The benefits of China’s accession to the WTO are obvious, but China has taken advantage of the loopholes in WTO rules to almost completely change the world economic landscape and influence international politics. The 15th anniversary of China’s accession to the WTO in 2015 was a turning point, when governments and think tanks criticized China’s “protectionism” in three areas: China’s trade protectionism, unequal cross-border investment, the fact that China has the wind at its back in Europe and the United States, but has many restrictions on foreign investment, and China’s poor environmental protection.

This article is only about the fact that China has repeatedly violated the WTO, but the U.S., Europe and other countries can do nothing about it. The world’s largest trading nation has become a frequent guest in various WTO trade disputes, involving areas as large as steel, as medium as Brazilian pulp, as small as U.S. chicken claws, and many other areas. China in WTO Dispute Settlement

According to China Power, a Chinese foreign affairs publication, China has participated in 65 dispute settlements from 2002 to 2019 – 21 as a complaining party and 44 as a respondent – making it the third most active country in the dispute settlement mechanism during this period. China did not forget to confess its initial honest status: in the first five years after accession (2002-2006), China participated in dispute settlement only five times as a complaining or respondent party, a far lower number than other BRICS countries, playing mainly a third-party role. But what China did not explain is that the first five years after its accession to the WTO were an observation period, and its WTO membership was still unstable, so it had to bide its time.

China has participated in a total of 65 dispute settlements when it was a complainant or respondent. Of these, 39 were with the US and 14 were with the EU. 52.2 percent of the cases in which China was sued were initiated by the United States, and 76 percent of the 21 complaints initiated by China were against the United States. The complaints filed against China were mainly against government support and subsidies given to manufacturing and high-tech industries. The European Union, for example, launched a complaint against China in 2018, accusing it of forcing European companies to transfer technology to Chinese companies as a condition for entering the Chinese market.

The reason the U.S. and the EU are in a passive position is that China has eaten through the WTO rules as soft constraints, ruling that violations can only be made next to nothing, with no punitive measures. In knowing that the other side and their own existence of huge institutional and cultural differences, open the door, can only be said to be their own mistakes, especially China through is a thousand people program blatant theft of U.S. intellectual property rights, almost in the U.S. universities and research institutions under the indulgence of openly do it.

The two things the U.S. complains about China are both the result of cooperative acting at first

By 2015, China had jumped to second in the world in terms of total GDP, and China’s stock of outward foreign direct investment (OFDI) exceeded the trillion dollar mark for the first time, with investments in 184 countries and regions around the world, making it a net exporter of capital. at the end of 2019, China’s stock of OFDI reached $2.2 trillion, second to the United States ($7.7 trillion) and the Netherlands ($2.6 trillion). Total foreign exchange reserves once topped $3 trillion, which in huge foreign exchange reserves, allowed China’s outbound investment to grow rapidly.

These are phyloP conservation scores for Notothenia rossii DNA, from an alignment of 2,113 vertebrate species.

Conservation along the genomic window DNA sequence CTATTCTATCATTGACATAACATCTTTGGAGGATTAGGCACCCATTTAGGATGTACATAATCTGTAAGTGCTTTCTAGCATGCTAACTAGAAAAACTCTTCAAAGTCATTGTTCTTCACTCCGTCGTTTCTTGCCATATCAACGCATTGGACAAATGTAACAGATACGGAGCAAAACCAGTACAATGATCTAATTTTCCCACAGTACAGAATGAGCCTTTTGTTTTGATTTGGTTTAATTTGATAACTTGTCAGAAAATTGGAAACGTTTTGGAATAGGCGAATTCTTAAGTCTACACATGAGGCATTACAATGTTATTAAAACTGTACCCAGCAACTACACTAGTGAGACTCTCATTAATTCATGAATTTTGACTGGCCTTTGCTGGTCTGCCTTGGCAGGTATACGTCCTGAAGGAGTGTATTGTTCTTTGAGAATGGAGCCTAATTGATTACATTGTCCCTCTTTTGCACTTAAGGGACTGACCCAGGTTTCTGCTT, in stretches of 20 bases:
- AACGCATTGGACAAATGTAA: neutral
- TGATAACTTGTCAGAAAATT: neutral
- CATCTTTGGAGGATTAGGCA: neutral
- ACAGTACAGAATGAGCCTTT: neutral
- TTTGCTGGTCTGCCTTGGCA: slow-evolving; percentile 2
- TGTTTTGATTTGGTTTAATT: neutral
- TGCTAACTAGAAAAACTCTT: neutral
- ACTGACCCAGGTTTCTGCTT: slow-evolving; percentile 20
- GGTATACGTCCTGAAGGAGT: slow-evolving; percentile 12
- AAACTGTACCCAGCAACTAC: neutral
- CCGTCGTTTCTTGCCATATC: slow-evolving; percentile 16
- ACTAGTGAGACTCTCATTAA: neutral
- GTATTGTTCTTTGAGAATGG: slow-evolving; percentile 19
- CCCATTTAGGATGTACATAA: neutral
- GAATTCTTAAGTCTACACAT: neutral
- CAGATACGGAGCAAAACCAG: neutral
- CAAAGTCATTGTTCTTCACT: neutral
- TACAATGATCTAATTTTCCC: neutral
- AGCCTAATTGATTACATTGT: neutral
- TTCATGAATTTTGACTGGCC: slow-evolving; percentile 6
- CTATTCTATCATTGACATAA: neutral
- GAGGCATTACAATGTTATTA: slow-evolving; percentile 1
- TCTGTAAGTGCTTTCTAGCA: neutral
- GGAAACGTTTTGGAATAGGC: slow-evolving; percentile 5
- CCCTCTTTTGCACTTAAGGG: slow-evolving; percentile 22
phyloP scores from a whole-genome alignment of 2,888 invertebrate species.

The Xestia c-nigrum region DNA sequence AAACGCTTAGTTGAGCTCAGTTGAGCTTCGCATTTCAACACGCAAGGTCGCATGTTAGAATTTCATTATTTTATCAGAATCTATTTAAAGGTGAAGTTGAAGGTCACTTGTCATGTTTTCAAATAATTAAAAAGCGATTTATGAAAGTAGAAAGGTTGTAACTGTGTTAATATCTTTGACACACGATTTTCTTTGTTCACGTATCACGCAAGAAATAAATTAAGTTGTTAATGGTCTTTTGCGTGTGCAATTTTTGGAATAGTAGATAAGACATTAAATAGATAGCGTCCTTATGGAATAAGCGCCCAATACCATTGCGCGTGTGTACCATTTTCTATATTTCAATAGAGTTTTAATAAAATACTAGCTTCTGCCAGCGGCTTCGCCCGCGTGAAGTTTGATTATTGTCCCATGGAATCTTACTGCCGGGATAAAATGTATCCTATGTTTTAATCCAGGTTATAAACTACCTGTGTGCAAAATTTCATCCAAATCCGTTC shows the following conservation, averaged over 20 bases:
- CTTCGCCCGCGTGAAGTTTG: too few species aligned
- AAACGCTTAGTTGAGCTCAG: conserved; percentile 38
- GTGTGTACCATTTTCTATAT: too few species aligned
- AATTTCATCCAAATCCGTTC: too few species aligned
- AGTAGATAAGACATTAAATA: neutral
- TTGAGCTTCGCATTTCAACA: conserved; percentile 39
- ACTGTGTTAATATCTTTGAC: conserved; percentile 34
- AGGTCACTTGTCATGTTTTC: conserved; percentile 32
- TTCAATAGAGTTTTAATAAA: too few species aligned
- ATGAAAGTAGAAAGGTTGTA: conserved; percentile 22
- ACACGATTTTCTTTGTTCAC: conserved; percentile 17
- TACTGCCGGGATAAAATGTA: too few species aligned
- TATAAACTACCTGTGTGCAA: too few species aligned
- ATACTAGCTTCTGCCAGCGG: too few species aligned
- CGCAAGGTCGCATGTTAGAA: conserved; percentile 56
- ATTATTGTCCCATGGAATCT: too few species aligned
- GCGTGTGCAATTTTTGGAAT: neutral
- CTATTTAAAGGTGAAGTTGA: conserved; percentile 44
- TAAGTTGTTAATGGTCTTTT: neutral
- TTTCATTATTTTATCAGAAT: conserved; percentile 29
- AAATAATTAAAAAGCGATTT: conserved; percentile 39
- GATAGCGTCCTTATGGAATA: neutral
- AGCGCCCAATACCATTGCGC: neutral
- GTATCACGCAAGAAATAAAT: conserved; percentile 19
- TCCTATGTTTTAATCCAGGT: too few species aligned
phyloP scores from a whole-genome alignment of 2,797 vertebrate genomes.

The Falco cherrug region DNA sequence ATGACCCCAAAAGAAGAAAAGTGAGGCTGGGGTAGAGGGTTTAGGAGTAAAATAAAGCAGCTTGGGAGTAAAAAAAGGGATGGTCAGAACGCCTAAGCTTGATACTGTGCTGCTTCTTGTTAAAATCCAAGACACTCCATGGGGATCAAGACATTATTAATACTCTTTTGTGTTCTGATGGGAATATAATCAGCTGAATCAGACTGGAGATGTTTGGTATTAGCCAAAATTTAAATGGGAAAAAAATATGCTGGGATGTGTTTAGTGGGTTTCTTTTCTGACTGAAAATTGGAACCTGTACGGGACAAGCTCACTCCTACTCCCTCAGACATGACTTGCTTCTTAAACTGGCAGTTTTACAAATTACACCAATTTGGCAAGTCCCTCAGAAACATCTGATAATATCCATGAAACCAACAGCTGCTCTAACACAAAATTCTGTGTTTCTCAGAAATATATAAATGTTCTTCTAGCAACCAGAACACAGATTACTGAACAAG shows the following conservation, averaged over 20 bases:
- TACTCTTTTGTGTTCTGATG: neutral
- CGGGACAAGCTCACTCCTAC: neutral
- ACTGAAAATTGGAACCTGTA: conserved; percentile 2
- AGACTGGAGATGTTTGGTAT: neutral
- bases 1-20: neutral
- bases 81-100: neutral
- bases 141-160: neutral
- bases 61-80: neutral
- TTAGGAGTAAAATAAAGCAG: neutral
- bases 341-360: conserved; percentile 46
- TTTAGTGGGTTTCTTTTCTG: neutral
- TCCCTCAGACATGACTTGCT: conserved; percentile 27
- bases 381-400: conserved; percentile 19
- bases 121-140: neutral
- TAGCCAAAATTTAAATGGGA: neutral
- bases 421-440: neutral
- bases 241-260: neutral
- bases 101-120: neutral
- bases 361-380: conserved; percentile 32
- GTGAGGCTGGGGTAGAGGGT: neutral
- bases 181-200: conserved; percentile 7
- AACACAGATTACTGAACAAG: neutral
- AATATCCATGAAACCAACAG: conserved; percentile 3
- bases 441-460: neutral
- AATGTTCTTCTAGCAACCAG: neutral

China’s influence in global FDI continues to grow, with flows accounting for more than 10% of the world for four consecutive years and 10.4% in 2019. Two things have been complained about from the U.S. side during this period, one being that China subsidizes its exporters, putting U.S. firms at a competitive disadvantage. However, the U.S.-led World Bank conducted a privatization compliance study prior to China’s accession to the WTO, which recognized that Zhu Rongji’s “grasping the big and letting the small go” and fostering economic oligarchs in monopolistic industries for the Communist Party was privatization compliance. And China through the mixed reform of state-owned enterprises, so that state-owned enterprises cloaked in private clothing, investment in the United States. Huawei, for example, is essentially a military enterprise, but it wasn’t until after Trump became president that Huawei was considered truly blocked. Second, China’s exchange rate controls have led to an unreasonable ratio of the yuan to the dollar. But while the United States complained, it allowed the head of the International Monetary Fund to tailor a set of rules for China when it joined the organization: the IMF claimed that the main purpose of including the yuan in the SDR was to advance China’s economic and financial reforms. Two conditions need to be met for the inclusion of the RMB in the SDR: First, exports are at the top of IMF member countries, a condition met by China, the world’s largest exporter. The second is that the currency is freely convertible. For the sake of China, the IMF specially modified the rules of the game to “freely usable”. According to Reuters news agency, this is the clever idea of IMF president Christine Lagarde, but it is also indisputable that the United States is the largest contributor to the IMF and has a veto power that is not used.